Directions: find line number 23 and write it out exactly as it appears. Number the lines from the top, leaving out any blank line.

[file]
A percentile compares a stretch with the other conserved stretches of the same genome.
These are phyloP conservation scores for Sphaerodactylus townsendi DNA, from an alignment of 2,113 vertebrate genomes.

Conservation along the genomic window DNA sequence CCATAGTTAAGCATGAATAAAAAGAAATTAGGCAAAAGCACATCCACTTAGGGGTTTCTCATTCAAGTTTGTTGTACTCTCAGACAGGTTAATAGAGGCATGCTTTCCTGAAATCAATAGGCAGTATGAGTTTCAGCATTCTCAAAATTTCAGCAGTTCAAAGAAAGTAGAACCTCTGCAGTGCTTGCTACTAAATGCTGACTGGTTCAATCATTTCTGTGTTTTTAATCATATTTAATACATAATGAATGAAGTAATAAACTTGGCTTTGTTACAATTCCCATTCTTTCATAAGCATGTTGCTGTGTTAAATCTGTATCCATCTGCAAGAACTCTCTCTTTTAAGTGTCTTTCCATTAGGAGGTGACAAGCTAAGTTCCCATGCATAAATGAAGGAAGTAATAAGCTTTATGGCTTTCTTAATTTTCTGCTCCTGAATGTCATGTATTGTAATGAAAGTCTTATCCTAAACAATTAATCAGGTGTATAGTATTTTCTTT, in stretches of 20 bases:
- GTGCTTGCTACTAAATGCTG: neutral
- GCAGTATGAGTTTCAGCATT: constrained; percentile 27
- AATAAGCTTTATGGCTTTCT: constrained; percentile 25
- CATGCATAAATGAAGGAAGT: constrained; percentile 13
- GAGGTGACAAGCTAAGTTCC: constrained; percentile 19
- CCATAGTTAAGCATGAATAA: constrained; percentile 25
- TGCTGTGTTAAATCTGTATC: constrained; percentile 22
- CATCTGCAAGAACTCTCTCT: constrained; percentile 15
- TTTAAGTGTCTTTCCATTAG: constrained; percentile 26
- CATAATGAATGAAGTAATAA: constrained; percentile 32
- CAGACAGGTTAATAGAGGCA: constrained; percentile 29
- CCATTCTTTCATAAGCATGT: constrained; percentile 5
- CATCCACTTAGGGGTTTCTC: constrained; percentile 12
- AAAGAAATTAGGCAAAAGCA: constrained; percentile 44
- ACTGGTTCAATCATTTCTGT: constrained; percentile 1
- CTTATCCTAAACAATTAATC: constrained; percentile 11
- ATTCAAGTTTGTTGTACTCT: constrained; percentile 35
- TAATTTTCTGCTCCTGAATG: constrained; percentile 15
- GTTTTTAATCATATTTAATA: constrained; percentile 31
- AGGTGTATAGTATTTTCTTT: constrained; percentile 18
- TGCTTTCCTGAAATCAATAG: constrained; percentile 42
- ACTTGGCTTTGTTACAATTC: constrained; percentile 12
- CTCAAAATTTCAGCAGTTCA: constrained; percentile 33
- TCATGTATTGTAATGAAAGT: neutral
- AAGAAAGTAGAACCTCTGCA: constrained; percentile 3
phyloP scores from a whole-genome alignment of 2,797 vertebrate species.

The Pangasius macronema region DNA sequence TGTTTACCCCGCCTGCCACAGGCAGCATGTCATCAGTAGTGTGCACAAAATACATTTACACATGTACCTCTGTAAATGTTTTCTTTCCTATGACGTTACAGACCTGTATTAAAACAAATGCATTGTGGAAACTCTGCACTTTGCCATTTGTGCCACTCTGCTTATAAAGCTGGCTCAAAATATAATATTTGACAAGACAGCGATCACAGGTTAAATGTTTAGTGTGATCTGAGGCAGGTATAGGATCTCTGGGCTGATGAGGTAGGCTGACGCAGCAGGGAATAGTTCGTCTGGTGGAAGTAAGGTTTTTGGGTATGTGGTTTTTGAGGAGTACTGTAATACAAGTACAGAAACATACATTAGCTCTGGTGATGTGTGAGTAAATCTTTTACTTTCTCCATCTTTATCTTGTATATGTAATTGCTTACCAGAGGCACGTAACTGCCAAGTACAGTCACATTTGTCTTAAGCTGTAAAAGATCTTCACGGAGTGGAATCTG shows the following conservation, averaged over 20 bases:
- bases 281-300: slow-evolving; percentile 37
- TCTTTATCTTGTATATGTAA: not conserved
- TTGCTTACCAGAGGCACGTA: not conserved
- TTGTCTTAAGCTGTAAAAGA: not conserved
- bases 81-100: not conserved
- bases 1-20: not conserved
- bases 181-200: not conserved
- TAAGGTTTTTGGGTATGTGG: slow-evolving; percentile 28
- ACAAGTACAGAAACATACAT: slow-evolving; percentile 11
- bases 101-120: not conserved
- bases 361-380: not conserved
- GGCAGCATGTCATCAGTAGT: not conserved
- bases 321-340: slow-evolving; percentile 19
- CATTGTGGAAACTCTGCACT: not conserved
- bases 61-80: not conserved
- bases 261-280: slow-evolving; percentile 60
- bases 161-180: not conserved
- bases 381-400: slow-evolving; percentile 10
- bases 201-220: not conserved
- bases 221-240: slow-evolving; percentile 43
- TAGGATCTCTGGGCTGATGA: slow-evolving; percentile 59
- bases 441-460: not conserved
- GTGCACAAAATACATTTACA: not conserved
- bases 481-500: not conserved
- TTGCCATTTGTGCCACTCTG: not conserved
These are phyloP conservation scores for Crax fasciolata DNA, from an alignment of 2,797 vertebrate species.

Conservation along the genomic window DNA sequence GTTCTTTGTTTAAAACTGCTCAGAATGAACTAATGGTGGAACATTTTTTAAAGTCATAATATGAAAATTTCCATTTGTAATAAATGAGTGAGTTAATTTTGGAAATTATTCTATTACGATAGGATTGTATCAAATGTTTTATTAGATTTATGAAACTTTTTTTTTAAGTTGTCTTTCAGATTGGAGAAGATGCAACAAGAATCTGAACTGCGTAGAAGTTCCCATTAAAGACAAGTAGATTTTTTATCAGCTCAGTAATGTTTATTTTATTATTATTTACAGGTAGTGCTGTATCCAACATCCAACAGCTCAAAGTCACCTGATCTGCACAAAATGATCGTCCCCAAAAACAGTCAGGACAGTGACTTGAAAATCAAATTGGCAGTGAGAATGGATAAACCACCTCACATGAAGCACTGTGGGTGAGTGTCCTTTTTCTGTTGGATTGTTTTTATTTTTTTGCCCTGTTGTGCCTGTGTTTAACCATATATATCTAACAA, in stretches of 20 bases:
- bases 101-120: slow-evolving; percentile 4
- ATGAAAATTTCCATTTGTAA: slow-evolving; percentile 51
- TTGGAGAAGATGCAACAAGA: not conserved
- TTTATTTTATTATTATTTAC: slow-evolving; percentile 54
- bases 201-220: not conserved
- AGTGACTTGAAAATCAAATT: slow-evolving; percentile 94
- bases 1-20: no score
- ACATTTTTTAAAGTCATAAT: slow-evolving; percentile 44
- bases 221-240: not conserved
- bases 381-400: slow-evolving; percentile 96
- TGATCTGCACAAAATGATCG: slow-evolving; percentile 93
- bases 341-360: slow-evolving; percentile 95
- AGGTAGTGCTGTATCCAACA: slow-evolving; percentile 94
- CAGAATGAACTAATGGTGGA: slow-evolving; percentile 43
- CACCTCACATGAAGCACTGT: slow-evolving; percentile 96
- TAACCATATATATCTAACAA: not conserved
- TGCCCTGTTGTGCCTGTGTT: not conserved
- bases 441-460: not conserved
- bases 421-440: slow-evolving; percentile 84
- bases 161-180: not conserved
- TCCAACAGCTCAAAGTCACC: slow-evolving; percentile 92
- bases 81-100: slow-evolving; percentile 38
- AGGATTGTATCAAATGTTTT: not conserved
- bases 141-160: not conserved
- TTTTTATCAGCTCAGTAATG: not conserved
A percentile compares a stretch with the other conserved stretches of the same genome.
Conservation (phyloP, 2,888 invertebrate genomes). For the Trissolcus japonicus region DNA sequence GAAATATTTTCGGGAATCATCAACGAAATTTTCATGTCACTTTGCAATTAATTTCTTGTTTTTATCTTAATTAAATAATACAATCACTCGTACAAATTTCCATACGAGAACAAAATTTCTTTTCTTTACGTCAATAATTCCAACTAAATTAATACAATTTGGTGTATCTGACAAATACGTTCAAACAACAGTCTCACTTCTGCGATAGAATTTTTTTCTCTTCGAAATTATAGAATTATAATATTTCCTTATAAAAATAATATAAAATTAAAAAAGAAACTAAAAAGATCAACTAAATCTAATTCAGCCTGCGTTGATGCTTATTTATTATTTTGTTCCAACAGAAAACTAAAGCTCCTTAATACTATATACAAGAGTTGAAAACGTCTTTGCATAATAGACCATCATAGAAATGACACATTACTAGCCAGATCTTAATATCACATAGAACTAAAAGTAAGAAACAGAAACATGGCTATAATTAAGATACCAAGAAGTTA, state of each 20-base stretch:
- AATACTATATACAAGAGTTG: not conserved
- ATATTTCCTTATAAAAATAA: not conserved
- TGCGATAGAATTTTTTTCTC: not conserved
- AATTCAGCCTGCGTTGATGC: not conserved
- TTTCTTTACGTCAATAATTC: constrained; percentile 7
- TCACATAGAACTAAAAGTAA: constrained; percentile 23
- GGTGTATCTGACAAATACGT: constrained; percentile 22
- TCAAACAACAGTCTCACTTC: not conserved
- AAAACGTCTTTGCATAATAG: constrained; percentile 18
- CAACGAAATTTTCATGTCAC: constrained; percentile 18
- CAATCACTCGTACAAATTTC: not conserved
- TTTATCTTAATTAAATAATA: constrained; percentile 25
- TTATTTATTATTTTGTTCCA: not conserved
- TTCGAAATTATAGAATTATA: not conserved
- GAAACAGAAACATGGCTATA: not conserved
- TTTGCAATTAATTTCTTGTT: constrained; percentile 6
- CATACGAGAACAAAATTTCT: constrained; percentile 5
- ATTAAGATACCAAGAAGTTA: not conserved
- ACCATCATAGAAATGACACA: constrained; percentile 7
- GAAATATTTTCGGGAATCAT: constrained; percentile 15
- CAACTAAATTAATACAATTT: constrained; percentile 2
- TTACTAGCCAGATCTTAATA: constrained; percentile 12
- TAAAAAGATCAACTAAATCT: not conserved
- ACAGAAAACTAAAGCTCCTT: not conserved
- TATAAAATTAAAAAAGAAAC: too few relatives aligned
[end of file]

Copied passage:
- AGGTGTATAGTATTTTCTTT: constrained; percentile 18